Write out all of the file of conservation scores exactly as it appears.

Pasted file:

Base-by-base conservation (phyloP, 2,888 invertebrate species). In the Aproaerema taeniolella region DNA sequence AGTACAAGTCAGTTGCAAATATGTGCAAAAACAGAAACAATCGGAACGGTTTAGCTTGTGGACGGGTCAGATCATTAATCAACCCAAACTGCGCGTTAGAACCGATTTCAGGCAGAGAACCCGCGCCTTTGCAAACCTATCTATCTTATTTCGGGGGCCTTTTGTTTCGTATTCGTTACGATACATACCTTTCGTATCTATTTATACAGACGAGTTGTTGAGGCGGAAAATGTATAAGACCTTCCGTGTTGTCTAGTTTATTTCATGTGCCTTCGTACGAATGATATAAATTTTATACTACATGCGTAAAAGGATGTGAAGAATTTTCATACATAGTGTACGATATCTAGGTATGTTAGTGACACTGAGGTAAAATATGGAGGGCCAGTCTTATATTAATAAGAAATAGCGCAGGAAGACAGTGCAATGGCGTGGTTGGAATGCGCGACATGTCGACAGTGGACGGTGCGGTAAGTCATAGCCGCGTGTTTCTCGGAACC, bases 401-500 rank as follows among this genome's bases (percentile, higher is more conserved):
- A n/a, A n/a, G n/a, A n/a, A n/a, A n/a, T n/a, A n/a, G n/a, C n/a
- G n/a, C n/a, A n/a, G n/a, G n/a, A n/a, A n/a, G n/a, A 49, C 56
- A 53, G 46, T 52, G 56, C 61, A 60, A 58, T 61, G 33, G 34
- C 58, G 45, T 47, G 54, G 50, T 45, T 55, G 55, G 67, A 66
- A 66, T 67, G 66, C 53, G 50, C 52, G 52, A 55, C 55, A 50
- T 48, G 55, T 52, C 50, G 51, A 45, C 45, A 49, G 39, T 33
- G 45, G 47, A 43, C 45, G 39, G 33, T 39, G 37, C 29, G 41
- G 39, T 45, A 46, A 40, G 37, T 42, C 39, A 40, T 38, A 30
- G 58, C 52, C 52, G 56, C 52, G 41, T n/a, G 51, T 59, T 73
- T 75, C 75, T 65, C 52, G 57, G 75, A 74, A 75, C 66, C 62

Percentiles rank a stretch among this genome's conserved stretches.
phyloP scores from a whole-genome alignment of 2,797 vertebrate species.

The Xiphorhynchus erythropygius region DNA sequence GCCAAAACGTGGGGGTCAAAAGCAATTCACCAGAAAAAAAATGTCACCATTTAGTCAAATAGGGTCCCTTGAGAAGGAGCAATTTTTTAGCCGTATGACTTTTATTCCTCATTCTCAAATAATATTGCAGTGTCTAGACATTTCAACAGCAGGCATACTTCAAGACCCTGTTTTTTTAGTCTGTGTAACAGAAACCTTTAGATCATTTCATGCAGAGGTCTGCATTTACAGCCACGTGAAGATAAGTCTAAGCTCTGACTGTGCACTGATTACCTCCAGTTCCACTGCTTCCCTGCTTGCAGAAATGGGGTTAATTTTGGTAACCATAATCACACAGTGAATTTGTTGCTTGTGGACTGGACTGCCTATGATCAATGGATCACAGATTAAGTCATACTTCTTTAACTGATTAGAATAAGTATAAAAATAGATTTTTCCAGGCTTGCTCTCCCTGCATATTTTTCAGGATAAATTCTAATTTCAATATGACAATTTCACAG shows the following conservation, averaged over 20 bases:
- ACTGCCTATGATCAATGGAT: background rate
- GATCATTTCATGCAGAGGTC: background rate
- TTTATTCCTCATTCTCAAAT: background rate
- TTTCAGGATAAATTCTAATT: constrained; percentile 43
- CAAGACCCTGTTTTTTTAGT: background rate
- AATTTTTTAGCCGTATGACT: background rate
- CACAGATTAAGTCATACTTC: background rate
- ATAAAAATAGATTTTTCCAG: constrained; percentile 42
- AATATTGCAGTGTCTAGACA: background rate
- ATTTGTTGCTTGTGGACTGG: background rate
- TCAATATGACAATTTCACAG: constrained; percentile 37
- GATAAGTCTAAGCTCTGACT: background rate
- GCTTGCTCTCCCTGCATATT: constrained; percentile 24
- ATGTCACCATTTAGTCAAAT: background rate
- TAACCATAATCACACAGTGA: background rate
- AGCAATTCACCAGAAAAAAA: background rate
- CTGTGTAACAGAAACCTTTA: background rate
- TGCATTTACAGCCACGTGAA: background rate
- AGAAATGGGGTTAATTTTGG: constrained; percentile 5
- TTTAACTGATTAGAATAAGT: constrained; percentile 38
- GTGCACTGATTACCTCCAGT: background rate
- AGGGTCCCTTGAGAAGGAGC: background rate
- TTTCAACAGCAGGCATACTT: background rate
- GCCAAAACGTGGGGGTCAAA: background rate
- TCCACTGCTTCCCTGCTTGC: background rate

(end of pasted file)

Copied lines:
Base-by-base conservation (phyloP, 2,888 invertebrate species). In the Aproaerema taeniolella region DNA sequence AGTACAAGTCAGTTGCAAATATGTGCAAAAACAGAAACAATCGGAACGGTTTAGCTTGTGGACGGGTCAGATCATTAATCAACCCAAACTGCGCGTTAGAACCGATTTCAGGCAGAGAACCCGCGCCTTTGCAAACCTATCTATCTTATTTCGGGGGCCTTTTGTTTCGTATTCGTTACGATACATACCTTTCGTATCTATTTATACAGACGAGTTGTTGAGGCGGAAAATGTATAAGACCTTCCGTGTTGTCTAGTTTATTTCATGTGCCTTCGTACGAATGATATAAATTTTATACTACATGCGTAAAAGGATGTGAAGAATTTTCATACATAGTGTACGATATCTAGGTATGTTAGTGACACTGAGGTAAAATATGGAGGGCCAGTCTTATATTAATAAGAAATAGCGCAGGAAGACAGTGCAATGGCGTGGTTGGAATGCGCGACATGTCGACAGTGGACGGTGCGGTAAGTCATAGCCGCGTGTTTCTCGGAACC, bases 401-500 rank as follows among this genome's bases (percentile, higher is more conserved):
- A n/a, A n/a, G n/a, A n/a, A n/a, A n/a, T n/a, A n/a, G n/a, C n/a
- G n/a, C n/a, A n/a, G n/a, G n/a, A n/a, A n/a, G n/a, A 49, C 56
- A 53, G 46, T 52, G 56, C 61, A 60, A 58, T 61, G 33, G 34
- C 58, G 45, T 47, G 54, G 50, T 45, T 55, G 55, G 67, A 66
- A 66, T 67, G 66, C 53, G 50, C 52, G 52, A 55, C 55, A 50
- T 48, G 55, T 52, C 50, G 51, A 45, C 45, A 49, G 39, T 33
- G 45, G 47, A 43, C 45, G 39, G 33, T 39, G 37, C 29, G 41
- G 39, T 45, A 46, A 40, G 37, T 42, C 39, A 40, T 38, A 30
- G 58, C 52, C 52, G 56, C 52, G 41, T n/a, G 51, T 59, T 73
- T 75, C 75, T 65, C 52, G 57, G 75, A 74, A 75, C 66, C 62

Percentiles rank a stretch among this genome's conserved stretches.
phyloP scores from a whole-genome alignment of 2,797 vertebrate species.

The Xiphorhynchus erythropygius region DNA sequence GCCAAAACGTGGGGGTCAAAAGCAATTCACCAGAAAAAAAATGTCACCATTTAGTCAAATAGGGTCCCTTGAGAAGGAGCAATTTTTTAGCCGTATGACTTTTATTCCTCATTCTCAAATAATATTGCAGTGTCTAGACATTTCAACAGCAGGCATACTTCAAGACCCTGTTTTTTTAGTCTGTGTAACAGAAACCTTTAGATCATTTCATGCAGAGGTCTGCATTTACAGCCACGTGAAGATAAGTCTAAGCTCTGACTGTGCACTGATTACCTCCAGTTCCACTGCTTCCCTGCTTGCAGAAATGGGGTTAATTTTGGTAACCATAATCACACAGTGAATTTGTTGCTTGTGGACTGGACTGCCTATGATCAATGGATCACAGATTAAGTCATACTTCTTTAACTGATTAGAATAAGTATAAAAATAGATTTTTCCAGGCTTGCTCTCCCTGCATATTTTTCAGGATAAATTCTAATTTCAATATGACAATTTCACAG shows the following conservation, averaged over 20 bases:
- ACTGCCTATGATCAATGGAT: background rate
- GATCATTTCATGCAGAGGTC: background rate
- TTTATTCCTCATTCTCAAAT: background rate
- TTTCAGGATAAATTCTAATT: constrained; percentile 43
- CAAGACCCTGTTTTTTTAGT: background rate
- AATTTTTTAGCCGTATGACT: background rate
- CACAGATTAAGTCATACTTC: background rate
- ATAAAAATAGATTTTTCCAG: constrained; percentile 42
- AATATTGCAGTGTCTAGACA: background rate
- ATTTGTTGCTTGTGGACTGG: background rate
- TCAATATGACAATTTCACAG: constrained; percentile 37
- GATAAGTCTAAGCTCTGACT: background rate
- GCTTGCTCTCCCTGCATATT: constrained; percentile 24
- ATGTCACCATTTAGTCAAAT: background rate
- TAACCATAATCACACAGTGA: background rate
- AGCAATTCACCAGAAAAAAA: background rate
- CTGTGTAACAGAAACCTTTA: background rate
- TGCATTTACAGCCACGTGAA: background rate
- AGAAATGGGGTTAATTTTGG: constrained; percentile 5
- TTTAACTGATTAGAATAAGT: constrained; percentile 38
- GTGCACTGATTACCTCCAGT: background rate
- AGGGTCCCTTGAGAAGGAGC: background rate
- TTTCAACAGCAGGCATACTT: background rate
- GCCAAAACGTGGGGGTCAAA: background rate
- TCCACTGCTTCCCTGCTTGC: background rate